Amid Budget Shortfall, All Departments to Face Winter Quarter Cuts

Amid+Budget+Shortfall%2C+All+Departments+to+Face+Winter+Quarter+Cuts

As proposals to combat the revenue shortfall are finalized, students and faculty share growing concerns about which resources the budget cut axe will strike hardest.

Earlier this month, President Fr. Stephen Sundborg, S.J. sent a letter to faculty and staff informing them that various factors, primarily lower enrollment, but also increases in financial aid and faculty benefits driven by the cost of health care, resulted in an estimated revenue shortfall of $4 million. According to Vice President for University Planning and Assistant Vice Provost Dr. Robert Dullea, the final figure is actually much greater than what was expected and will be made public sometime soon.

To combat the shortfall, every division of Seattle U – excluding the School of Law, because it took steps in the previous year to manage its own operations – was asked to reduce its budget by 4 percent, which means classes, faculty workshops, course assessments and other benefits, like travel expenses and catering, will be cut back starting this winter. Schools and colleges were asked to propose courses to cut that would result in the least damage to students’ academic experience.

“Nobody wants to cut so many courses that students can’t graduate or make progress towards their degree,” said Director of the University Core Curriculum Jeffrey Philpott.

Philpott worked closely with the deans of the different schools and colleges to help them identify which core courses can be cut without adversely affecting students, such as courses for which multiple sections were created to meet the expected enrollment. Cuts in the core curriculum mean that while the number of course sections might be reduced, the course will at least still be available.

Besides reducing the number of course sections, the capacity of module II and module III core courses will see a slight increase from 28 to 30 students.

“We really want it to stay at that 28, but to do our part for the budget cuts we made a temporary increase in the capacity,” Philpott said.

Altogether, after reducing sections and increasing class capacity, about 15 core classes will be cut for winter and spring, including UCOR 1800, UCOR 1200 and UCOR 1100.

While Academic Affairs as a whole will cut its budget 4 percent, some areas were asked to reduce their budget as much as 6 percent, while others will feel a lesser impact of 2 percent.

“The purpose of doing that was to identify where cuts did more damage,” Dullea said. “We wanted to go forward with a combined approach that minimized the effect of the expense cuts.”

The University Core Curriculum office was immediately asked to contribute 6 percent because it is an administrative department that does not require letting teachers go or cancelling any classes. To meet their budget goal, they had to cut back on workshops offered to faculty members, money available for evaluating courses, and travel expenses.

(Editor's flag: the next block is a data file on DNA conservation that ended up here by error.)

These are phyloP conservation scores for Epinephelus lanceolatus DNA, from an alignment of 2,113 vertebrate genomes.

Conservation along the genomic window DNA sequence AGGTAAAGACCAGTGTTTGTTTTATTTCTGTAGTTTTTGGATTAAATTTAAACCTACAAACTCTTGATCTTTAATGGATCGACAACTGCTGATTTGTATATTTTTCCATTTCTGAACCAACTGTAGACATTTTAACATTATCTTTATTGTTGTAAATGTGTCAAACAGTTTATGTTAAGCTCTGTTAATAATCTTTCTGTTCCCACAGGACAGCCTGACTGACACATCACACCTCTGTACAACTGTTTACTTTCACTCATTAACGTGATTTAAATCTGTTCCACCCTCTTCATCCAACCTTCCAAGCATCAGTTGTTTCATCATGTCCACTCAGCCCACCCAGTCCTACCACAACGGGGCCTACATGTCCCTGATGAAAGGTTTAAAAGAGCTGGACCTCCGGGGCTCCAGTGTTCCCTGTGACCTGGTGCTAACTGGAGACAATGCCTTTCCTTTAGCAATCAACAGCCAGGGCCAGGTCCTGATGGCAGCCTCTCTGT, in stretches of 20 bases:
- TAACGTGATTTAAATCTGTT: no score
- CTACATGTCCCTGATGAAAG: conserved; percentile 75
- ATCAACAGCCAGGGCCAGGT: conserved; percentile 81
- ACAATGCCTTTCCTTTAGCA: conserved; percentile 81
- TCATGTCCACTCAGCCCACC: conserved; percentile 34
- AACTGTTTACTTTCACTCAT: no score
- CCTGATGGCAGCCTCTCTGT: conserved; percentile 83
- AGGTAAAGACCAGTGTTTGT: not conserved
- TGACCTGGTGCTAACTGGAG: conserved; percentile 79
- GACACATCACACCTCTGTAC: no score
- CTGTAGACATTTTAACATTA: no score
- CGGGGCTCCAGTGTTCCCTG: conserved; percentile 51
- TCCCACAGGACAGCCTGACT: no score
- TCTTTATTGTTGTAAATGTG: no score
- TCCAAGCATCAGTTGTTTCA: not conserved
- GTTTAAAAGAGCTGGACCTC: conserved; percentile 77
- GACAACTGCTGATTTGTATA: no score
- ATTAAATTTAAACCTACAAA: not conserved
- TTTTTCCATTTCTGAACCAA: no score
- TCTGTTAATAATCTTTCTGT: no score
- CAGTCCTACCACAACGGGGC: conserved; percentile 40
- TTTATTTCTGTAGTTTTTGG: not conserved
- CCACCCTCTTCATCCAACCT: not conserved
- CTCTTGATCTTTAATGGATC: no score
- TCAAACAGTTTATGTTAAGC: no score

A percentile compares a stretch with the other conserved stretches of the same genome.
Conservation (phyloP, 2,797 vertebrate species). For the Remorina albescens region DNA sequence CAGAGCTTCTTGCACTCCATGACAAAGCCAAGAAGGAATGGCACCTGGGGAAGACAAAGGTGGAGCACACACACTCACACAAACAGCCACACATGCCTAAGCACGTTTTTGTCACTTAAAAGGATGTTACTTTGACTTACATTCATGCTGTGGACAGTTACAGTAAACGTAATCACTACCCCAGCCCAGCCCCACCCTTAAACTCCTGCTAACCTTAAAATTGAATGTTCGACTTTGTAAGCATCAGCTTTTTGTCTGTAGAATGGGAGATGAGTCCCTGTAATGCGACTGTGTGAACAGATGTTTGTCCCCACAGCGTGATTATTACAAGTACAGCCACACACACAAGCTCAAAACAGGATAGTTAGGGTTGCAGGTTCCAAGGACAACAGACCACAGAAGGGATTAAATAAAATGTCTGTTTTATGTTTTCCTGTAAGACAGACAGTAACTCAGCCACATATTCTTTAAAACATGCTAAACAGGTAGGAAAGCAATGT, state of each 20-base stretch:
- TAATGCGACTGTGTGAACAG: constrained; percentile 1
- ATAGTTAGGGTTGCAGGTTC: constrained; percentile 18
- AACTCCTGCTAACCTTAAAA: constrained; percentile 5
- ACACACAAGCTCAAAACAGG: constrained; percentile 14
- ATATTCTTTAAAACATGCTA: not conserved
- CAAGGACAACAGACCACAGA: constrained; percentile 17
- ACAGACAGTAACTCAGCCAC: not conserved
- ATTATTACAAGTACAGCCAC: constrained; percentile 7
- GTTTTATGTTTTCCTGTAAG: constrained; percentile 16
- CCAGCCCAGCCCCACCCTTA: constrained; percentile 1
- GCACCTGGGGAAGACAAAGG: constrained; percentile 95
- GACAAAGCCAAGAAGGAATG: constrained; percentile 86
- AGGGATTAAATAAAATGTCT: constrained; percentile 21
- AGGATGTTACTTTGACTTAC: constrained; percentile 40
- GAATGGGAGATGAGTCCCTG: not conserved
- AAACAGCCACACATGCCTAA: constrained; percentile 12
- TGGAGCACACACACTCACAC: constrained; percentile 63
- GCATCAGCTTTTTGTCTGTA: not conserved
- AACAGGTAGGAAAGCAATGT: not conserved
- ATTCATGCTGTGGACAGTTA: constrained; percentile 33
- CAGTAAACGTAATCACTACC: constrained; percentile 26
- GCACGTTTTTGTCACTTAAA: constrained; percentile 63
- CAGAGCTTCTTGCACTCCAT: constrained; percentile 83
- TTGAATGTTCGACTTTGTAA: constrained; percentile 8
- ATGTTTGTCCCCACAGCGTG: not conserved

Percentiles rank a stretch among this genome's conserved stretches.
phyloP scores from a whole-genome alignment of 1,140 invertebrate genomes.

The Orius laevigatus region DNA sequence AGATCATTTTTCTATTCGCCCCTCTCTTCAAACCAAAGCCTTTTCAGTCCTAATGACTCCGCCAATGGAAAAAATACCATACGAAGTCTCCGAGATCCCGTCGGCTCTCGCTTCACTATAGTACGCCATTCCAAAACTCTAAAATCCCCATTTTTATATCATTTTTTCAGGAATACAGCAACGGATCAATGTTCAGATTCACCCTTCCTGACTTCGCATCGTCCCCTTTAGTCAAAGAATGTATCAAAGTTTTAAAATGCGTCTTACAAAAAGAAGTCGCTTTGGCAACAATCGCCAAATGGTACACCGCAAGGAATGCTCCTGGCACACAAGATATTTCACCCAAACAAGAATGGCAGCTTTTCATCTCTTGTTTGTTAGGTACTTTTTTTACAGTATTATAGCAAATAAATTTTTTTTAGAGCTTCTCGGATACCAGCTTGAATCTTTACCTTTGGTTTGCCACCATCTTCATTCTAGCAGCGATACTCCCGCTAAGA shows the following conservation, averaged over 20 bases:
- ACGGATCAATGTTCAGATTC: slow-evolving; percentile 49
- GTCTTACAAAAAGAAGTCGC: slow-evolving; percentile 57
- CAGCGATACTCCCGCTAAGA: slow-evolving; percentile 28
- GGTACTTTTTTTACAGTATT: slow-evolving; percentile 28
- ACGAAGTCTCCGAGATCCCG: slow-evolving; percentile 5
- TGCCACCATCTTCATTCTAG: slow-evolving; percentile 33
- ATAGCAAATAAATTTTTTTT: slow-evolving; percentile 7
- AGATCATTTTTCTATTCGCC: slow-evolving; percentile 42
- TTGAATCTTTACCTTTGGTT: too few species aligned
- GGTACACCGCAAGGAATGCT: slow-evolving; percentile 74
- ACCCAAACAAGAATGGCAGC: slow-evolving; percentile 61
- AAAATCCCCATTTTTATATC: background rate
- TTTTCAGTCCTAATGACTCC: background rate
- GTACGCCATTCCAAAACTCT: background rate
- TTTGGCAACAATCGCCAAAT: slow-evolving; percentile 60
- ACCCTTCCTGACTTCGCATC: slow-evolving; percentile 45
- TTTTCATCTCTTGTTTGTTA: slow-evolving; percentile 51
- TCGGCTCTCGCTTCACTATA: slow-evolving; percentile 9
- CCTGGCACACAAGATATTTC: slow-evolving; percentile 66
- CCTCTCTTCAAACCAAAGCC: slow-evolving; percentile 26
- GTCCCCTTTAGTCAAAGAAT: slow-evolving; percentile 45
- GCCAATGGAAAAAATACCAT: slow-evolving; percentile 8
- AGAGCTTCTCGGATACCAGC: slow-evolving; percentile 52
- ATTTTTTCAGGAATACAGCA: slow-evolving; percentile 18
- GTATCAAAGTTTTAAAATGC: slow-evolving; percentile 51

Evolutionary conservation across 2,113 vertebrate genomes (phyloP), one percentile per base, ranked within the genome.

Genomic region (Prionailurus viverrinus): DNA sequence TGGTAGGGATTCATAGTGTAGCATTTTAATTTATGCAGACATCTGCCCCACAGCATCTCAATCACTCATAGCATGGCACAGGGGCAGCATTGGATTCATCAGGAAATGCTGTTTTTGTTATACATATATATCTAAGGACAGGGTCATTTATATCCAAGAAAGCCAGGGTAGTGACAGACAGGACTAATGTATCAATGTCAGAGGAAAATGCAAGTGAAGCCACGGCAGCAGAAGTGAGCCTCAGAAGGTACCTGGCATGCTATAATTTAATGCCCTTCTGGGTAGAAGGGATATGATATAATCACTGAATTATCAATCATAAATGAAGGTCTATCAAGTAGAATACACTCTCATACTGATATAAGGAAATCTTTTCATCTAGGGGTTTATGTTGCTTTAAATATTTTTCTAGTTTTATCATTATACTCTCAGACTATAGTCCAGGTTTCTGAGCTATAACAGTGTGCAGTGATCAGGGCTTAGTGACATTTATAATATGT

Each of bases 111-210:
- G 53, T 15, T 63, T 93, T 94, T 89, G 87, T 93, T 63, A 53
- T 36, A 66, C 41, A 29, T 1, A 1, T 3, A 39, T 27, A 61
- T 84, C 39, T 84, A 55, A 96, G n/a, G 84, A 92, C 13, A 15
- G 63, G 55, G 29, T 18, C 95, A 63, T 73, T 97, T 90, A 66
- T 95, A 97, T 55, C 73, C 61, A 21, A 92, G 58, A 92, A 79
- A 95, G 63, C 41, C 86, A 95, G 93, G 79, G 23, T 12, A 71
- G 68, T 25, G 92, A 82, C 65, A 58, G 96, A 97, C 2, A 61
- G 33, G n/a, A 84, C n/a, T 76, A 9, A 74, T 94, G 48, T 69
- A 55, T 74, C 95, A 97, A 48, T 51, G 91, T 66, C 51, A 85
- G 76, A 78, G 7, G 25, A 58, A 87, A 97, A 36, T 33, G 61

Similarly, College of Arts and Science Dean David Powers cut back on travel and catering expenses to minimize the impact on classes offered.

In his college, the number of cut classes will range from 13 to 20, which Powers said is a relatively small number considering the hundreds of other courses offered.

“I expect some folks to not see an elective or two, or maybe we will have fewer sections of classes where we usually run a lot of sections,” Powers said. “But you shouldn’t see a large reduction.”

He also mentioned that in situations where classes of 10 students might be combined with a class of six students, no course in his college will have a capacity of more than 30 or 35 students.

While reductions will look different across each school and college, most will not see major reductions other than several core classes and electives, besides the Albers School of Business and Economics, which will not have any core classes cut.

Besides concerns about class offerings and class capacity, many people are wondering what the shortfall will mean for faculty. Dullea said that no full-time tenured or non-tenured faculty will be let go, but some part-time faculty will not be hired to teach their scheduled sections if those courses have been cancelled.

Powers reiterated the same point.

“Some of those [courses] won’t run as we planned for [part-time faculty], and a lot of them were not officially scheduled yet,” Powers said. “But that’s sort of the normal process within the year of looking at which courses are low-enrolled.”

According to Philpott, while this issue is temporary, it is not something that can be resolved completely. As an institution receiving more than 90 percent of its budget from tuition, adjustments will always need to be made according to enrollments. He said the changes this year, though difficult, were necessary, and various departments were good about making sure they did not cut too far.

“I think it was done in a way of integrity and honor,” said Director of University Budgets Ivette Serna. “A lot of deeply skilled, competent, committed people with a heart for the institution tried to make the best decision they could in a difficult scenario.”

Finalizations regarding the budget cut will occur in the upcoming weeks, with most offices aiming to complete changes before winter quarter registration begins.

Melissa may be reached at [email protected]